Obasanjo’s ‘secret’ letter to Jonathan stirs anger
Ex-President seeks sack of PTDF chief, four others
There is anxiety among some key strategists of President Goodluck Jonathan over a “curious secret” letter written to their boss by ex-President Olusegun Obasanjo.
The chairman of the Board of Trustees (BOT), Peoples Democratic Party (PDP), recommended candidates for the Office of the Executive Secretary of the Petroleum Technology Development Fund (PTDF) and four other key agencies.
He advised the President to remove the heads of the agencies to avoid what he called unnecessary lobbying and distractions.
But some of the President’s strategists are querying the motive of Obasanjo’s letter because, in their view, he is seeking to replace some Northerners who are heading the agencies with his candidates.
Some Emirs, who worked for Jonathan’s victory in the April election, are said to be unhappy with Obasanjo’s plans to remove Northerners in the agencies.
The Emirs’ suspicion of Obasanjo’s agenda followed a call at a meeting of the National Caucus of the Peoples Democratic Party (PDP) by the former President that the Speaker of the House of Representatives, Alhaji Aminu Tambuwal, should step down for a Southwest candidate in 2013.
Obasanjo made his five demands in a September 16 letter to the President.
In the letter, which The Nation stumbled on at the weekend, Obasanjo said he had observed with deep concern what he called the continued public outcry over the grossly poor performance of some Federal Government interventionist agencies, which he named.
“Some of the Chief Executive Officers (CEOs) of these agencies are currently being investigated by the Economic and Financial Crimes Commission (EFCC) on allegations of corruption and their integrity in office has been tremendously eroded,” he said, adding:
“These mentioned agencies are critical to the realisation of the transformation agenda of your administration and their poor performances and low public ratings has (sic) the capacity to undermine the transformation agenda, hence the need to effect leadership changes in these agencies in order to achieve their target goals.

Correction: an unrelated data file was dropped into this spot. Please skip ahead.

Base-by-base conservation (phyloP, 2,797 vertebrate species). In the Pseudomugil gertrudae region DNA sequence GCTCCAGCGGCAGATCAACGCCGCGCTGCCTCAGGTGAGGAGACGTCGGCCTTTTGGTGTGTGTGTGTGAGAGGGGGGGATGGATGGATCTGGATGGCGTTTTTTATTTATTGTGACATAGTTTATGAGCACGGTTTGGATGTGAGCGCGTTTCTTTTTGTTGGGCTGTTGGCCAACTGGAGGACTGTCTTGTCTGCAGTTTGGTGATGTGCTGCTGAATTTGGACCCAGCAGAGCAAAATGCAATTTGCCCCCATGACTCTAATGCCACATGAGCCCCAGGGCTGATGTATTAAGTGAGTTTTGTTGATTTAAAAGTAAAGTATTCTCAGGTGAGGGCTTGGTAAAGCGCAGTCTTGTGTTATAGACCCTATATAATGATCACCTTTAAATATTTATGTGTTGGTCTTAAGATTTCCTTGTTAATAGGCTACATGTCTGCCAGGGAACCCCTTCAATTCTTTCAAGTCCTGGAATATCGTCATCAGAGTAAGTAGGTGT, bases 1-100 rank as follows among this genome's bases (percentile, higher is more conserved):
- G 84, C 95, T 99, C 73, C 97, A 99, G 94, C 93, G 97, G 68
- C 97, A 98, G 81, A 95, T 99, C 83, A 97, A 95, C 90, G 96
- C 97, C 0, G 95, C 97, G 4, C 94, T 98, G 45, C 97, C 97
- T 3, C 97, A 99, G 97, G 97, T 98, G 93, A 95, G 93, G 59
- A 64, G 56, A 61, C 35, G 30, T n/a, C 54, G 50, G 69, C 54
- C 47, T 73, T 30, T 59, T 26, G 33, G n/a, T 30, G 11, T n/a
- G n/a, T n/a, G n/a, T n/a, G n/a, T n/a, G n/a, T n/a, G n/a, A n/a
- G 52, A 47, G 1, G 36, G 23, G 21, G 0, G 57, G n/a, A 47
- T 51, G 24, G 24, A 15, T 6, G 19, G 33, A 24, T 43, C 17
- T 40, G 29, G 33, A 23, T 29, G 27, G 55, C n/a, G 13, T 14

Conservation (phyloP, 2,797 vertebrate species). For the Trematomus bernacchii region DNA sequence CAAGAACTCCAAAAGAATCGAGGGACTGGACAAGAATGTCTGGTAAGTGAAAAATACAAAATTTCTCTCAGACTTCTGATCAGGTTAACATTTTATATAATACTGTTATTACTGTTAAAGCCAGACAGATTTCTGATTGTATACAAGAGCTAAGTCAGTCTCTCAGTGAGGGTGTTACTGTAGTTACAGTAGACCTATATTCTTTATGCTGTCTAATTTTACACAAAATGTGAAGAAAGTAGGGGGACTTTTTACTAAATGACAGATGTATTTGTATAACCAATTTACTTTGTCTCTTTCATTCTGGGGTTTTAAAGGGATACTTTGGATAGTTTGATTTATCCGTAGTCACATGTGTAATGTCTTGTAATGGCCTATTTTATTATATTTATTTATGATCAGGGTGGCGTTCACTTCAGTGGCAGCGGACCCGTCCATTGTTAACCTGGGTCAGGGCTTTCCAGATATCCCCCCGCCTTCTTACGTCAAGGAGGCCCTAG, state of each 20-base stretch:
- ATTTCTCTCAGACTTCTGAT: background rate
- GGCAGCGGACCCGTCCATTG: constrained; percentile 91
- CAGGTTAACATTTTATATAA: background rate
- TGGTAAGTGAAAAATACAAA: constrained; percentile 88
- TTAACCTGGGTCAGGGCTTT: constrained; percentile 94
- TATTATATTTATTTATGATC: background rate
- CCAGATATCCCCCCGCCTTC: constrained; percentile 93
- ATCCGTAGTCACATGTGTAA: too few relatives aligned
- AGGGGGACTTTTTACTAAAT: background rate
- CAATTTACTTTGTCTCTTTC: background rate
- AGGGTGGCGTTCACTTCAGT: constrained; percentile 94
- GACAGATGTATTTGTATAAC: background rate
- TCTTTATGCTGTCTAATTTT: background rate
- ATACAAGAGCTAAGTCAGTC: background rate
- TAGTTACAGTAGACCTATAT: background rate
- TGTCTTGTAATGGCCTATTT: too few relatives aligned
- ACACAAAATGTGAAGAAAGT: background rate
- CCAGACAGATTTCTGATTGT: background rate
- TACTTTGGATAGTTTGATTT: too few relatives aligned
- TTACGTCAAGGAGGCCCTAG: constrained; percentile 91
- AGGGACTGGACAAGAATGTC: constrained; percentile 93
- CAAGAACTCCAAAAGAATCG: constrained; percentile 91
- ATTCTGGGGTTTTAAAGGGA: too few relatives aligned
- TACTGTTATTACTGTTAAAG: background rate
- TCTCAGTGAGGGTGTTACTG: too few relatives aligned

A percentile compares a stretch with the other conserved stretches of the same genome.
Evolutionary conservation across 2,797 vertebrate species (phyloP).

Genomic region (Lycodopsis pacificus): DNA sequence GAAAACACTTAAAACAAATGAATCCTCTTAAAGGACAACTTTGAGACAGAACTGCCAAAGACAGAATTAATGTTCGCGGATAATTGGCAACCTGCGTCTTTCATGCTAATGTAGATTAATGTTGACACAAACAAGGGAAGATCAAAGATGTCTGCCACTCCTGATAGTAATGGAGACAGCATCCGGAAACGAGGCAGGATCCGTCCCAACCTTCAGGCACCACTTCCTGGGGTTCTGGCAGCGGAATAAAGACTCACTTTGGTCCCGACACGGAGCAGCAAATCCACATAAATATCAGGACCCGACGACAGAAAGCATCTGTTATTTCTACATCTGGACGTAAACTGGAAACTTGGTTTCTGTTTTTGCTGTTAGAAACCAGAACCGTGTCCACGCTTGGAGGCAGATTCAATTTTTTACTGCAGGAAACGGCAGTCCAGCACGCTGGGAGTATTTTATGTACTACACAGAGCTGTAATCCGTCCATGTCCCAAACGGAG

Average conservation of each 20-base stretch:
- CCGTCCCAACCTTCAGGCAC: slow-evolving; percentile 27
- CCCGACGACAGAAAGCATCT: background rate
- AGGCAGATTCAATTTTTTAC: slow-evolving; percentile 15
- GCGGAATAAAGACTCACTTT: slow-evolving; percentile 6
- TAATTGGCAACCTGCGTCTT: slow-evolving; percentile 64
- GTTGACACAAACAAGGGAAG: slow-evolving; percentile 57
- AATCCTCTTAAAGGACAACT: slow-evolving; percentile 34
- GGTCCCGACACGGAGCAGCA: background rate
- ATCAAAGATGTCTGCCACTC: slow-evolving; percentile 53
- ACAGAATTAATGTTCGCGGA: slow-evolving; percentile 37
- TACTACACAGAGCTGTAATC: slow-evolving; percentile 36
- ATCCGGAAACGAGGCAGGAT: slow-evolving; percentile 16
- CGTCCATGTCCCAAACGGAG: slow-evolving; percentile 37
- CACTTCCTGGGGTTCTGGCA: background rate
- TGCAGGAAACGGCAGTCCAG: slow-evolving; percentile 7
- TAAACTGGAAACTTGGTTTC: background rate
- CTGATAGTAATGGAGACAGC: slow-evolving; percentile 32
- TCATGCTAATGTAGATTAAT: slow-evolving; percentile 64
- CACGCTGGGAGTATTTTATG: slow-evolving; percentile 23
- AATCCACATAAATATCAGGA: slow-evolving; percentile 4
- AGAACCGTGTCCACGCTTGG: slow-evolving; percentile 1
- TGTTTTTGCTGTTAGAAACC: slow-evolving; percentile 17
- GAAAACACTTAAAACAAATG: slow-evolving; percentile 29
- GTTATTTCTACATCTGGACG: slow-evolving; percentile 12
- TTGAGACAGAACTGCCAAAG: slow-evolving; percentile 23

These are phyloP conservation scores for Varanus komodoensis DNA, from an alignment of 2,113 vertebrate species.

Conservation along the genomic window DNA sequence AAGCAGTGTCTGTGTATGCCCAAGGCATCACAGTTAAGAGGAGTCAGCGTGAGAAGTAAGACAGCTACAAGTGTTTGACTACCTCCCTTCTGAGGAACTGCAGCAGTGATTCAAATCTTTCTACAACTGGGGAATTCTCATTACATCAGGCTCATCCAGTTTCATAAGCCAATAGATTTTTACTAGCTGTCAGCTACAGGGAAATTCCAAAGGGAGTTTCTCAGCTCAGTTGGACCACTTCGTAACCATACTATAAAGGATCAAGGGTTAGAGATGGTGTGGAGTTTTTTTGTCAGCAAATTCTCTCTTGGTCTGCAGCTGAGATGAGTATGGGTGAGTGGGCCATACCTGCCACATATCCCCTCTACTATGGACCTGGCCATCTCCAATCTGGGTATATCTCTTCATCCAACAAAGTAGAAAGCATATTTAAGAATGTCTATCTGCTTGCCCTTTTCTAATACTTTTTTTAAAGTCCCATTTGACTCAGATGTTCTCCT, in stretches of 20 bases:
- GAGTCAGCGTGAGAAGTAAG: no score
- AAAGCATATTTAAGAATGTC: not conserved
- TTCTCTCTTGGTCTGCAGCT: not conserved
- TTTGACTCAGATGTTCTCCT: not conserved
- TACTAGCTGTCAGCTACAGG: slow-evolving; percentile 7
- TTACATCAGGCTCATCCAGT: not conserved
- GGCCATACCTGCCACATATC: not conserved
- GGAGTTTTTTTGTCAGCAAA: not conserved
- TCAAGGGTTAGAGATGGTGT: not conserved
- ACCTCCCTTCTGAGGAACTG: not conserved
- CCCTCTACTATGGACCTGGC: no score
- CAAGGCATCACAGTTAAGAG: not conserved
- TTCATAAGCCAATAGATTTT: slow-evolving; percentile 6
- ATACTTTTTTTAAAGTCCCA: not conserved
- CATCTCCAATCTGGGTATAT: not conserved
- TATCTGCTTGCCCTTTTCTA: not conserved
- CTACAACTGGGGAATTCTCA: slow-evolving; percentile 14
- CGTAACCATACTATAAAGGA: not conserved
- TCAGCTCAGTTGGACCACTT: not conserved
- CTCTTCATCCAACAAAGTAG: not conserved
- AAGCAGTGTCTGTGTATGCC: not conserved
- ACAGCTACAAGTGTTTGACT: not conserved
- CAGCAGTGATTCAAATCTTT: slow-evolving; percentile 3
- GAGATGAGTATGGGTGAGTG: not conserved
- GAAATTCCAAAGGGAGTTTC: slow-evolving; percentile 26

“In this connection, I am to strongly advise Mr. President to consider and approve the names of individuals earlier nominated for appointment as CEOs of these parastatals to take over from the existing CEOs.
“These new CEOs will be tasked to reform and reposition these agencies to fall in line with the transformation programme of the government.”
Obasanjo listed those who should replace the CEOs. He said they were chosen according to their experiences and “carefully selected by the PDP leadership and given to me as Chairman of PDP Board of Trustees (BOT)”.
Apparently to appease the President, a candidate has been recommended from Bayelsa State.
Obasanjo’s move has caused some disquiet in the North. Four of the agencies are headed by Northerners. Some Emirs are not happy with the “curious” proposals of the ex-President, sources told The Nation.
One said: “Why will Obasanjo try to cause disaffection between the President and the North at this critical period that Jonathan is trying to reconcile all groups? He is trying to shortchange the North by making it to lose four slots and gaining only two offices back.
“Nobody is happy with the plans of the ex-President that have leaked to Northern leaders. The President should ignore Obasanjo’s recommendations. These CEOs are midway into their tenure. The President should not be used to cause any conflict.